Don’t let rats and mice threaten food safety audit scores. All images courtesy of Orkin

The presence of rats and mice can lead to food contamination and can threaten your food safety audit scores, reputation and bottom line. Rodents are known carriers of deadly neurological and respiratory diseases like lymphocytic choriomeningitis virus (LCMV) and Hantavirus Pulmonary Syndrome. Ticks, mites and fleas can feed on infected rodents and transmit diseases like pox, plague and typhus indirectly to humans—putting not only employees in your facility at risk, but also customers.

Rodents can be tough to control and are very adaptable at living indoors. Some mice that take shelter inside due to weather can survive indefinitely as indoor mice. In fact, there is a possibility rodents may have already taken shelter by now, so it’s important to talk with your pest management professional about common areas where rodents may be hiding.

As you winterize your facility, it’s important to keep rodents and other pests in mind. A proactive approach to facility maintenance, as well as an effective Integrated Pest Management (IPM) program, can help keep pests out and your food product and business secure.

The following tips will help keep your facility off pests’ radars this winter.

Stay Vigilant in Monitoring for Pest Activity

Vigilant, ongoing monitoring is a cornerstone of an effective IPM program. With this strategy in place, there are many tactics you and your staff can use.

  • Identify “hot spots”. Work closely with your pest management professional to identify the most common places pests reside in around your property. These can include loading docks, utility rooms, employee break rooms, dumpsters and trash cans, storage rooms and behind any heavy, immobile pieces of equipment. By identifying these hot spots, you’ll be able to prevent pests from entering your facility.
  • Involve your employees. Educate your staff on the pests themselves, as well as the conditions that attract them, and encourage your employees to report any signs of problems. Utilize a reputable pest management company to provide your employees with this training—many providers offer training at no extra cost.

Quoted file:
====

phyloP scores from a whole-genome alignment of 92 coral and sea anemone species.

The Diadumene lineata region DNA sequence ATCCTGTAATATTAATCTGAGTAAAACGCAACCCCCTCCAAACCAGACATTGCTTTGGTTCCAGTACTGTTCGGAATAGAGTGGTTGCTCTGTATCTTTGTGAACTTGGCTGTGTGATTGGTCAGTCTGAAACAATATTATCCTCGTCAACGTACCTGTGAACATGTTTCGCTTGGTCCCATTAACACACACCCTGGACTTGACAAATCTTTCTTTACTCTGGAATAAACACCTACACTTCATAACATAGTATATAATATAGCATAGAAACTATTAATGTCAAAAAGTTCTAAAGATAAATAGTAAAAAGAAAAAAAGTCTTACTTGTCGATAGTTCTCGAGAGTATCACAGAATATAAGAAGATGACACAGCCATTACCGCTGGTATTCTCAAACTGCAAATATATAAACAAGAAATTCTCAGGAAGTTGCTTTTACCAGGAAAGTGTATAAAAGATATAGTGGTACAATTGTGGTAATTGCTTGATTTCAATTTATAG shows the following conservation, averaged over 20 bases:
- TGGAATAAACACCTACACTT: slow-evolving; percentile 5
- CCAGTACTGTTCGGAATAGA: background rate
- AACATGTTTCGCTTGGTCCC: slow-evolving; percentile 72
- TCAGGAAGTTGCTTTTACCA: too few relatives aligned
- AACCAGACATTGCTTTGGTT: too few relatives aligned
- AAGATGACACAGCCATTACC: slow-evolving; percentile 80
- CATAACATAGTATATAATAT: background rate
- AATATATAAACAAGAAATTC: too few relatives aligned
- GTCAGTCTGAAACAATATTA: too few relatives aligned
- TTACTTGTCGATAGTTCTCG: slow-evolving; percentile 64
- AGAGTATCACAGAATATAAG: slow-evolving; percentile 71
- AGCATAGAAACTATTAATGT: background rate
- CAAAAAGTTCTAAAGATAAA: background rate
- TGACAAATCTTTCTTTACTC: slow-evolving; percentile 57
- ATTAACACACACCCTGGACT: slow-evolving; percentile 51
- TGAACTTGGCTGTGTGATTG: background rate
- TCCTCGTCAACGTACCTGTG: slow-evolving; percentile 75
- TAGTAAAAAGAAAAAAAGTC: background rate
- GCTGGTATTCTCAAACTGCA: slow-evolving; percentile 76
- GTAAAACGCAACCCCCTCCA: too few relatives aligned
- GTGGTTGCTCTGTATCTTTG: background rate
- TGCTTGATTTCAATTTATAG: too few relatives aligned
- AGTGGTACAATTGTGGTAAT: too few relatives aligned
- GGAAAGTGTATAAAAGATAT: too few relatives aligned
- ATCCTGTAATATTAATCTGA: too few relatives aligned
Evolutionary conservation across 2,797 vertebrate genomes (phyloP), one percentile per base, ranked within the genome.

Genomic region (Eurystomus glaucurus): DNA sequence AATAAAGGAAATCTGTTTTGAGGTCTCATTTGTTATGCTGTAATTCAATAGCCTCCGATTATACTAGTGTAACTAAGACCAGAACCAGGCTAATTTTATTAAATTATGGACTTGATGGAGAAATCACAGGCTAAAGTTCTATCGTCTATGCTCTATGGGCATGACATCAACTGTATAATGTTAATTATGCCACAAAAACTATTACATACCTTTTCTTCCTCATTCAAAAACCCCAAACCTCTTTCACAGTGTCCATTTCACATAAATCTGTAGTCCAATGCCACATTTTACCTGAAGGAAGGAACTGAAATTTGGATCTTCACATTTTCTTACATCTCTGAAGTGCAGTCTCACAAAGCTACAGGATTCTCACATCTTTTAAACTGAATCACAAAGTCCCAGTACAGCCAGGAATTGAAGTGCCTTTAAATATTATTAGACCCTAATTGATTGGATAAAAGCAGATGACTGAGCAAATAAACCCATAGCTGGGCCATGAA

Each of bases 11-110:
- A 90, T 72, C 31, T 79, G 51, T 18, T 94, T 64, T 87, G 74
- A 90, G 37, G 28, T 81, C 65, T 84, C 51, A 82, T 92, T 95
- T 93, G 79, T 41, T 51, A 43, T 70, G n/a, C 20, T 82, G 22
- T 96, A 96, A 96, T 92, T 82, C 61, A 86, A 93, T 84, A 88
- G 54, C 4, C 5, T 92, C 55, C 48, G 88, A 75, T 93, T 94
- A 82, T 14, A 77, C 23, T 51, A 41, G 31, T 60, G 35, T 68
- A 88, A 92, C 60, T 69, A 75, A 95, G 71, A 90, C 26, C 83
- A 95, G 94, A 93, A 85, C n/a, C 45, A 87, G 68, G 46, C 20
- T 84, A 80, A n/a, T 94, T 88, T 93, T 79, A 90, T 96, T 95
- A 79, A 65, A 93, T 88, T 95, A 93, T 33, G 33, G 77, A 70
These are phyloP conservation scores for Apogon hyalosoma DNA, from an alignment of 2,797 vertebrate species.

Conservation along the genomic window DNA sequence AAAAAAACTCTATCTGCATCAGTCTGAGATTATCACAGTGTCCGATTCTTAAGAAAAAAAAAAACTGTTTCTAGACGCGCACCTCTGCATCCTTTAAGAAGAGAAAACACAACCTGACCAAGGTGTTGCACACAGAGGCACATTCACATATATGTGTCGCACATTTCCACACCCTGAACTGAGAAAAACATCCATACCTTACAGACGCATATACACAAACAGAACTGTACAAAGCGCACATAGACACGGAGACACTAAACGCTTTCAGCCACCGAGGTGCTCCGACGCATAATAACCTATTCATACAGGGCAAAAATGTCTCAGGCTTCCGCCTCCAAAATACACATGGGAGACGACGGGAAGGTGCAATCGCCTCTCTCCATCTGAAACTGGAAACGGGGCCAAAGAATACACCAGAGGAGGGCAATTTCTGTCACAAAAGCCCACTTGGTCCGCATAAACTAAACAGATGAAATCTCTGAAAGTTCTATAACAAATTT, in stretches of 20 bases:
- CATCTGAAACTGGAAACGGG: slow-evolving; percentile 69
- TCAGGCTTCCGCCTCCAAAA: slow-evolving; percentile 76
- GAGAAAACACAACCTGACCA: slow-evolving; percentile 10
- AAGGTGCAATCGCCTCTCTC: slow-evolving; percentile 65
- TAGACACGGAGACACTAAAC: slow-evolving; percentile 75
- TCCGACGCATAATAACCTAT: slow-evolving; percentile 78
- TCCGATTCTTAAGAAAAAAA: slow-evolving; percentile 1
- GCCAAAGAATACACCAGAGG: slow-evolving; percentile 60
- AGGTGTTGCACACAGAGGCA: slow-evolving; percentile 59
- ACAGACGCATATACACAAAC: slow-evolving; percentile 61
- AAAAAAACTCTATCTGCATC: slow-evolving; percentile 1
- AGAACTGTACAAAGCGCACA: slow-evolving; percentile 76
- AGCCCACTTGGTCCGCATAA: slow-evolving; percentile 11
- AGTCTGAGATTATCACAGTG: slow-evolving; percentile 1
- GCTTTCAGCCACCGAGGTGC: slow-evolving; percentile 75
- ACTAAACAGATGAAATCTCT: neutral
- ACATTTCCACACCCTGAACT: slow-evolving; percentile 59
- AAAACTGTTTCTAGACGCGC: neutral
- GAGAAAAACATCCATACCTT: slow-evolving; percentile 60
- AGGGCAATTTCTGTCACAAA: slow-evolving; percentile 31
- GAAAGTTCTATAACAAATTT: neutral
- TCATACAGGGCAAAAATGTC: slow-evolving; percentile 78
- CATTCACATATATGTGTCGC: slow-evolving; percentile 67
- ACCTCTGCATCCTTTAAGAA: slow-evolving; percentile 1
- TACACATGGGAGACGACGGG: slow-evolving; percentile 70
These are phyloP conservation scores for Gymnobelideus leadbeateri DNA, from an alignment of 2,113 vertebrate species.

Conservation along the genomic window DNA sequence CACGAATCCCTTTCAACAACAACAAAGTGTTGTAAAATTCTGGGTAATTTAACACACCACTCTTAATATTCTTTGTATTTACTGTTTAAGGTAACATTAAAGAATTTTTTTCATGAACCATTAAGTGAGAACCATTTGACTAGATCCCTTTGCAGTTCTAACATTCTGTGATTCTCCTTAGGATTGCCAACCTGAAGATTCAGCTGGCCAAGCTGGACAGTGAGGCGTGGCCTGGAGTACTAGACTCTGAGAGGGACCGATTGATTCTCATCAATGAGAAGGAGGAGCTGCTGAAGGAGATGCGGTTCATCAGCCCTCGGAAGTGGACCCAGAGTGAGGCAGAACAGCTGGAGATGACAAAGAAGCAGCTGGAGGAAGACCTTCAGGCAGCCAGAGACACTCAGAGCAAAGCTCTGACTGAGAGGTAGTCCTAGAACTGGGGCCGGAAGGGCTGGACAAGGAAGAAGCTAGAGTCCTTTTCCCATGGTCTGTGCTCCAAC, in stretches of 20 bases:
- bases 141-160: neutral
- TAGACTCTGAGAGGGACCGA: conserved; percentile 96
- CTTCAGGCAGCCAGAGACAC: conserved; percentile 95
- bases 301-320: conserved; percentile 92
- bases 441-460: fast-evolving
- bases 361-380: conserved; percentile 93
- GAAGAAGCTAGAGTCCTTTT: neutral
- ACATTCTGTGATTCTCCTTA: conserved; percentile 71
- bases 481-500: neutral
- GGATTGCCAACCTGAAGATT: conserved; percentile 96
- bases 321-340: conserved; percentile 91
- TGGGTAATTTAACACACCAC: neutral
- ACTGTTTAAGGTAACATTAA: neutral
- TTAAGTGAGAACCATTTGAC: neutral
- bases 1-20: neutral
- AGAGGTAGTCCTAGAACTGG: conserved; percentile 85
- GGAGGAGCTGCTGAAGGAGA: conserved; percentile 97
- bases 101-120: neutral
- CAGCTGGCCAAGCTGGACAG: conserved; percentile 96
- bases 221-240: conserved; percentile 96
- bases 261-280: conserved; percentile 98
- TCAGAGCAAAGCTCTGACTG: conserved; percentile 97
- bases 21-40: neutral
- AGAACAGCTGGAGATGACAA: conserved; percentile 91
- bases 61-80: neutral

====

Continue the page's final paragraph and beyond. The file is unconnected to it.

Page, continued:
Look for gaps and fill them to keep those pesky critters out!
Look for gaps and fill them to keep those pesky critters out!

Strengthen Your Facility’s Perimeter

While certain pests can hitch a ride into your facility via shipments and even on people, the biggest pest threats start on the outside. With this in mind, you can take fight pests outside by strengthening your perimeter.

  • Look for and fill cracks and crevices. Crawling pests like to creep inside through small openings. Additionally, rodents can squeeze through holes the size of a quarter, mice through dime-sized openings that create gaps barely noticeable to the human eye. Regularly inspect the exterior of your facility for any cracks that may develop and pay close attention to openings that can form around pipes and utility penetrations. Don’t forget to seal any holes in exterior walls with water-resistant sealant and steel or metal mesh.
  • Eliminate clutter and attractants. Rodents may burrow or live up to 100 yards away from your structure, and flies, ants and cockroaches are also on the hunt for easy meals that can often be found on the property. Keep trash handling areas free of clutter, and clean up any uncovered garbage or standing water outside. Also, work with your waste management company to ensure they clean and switch out dumpsters regularly.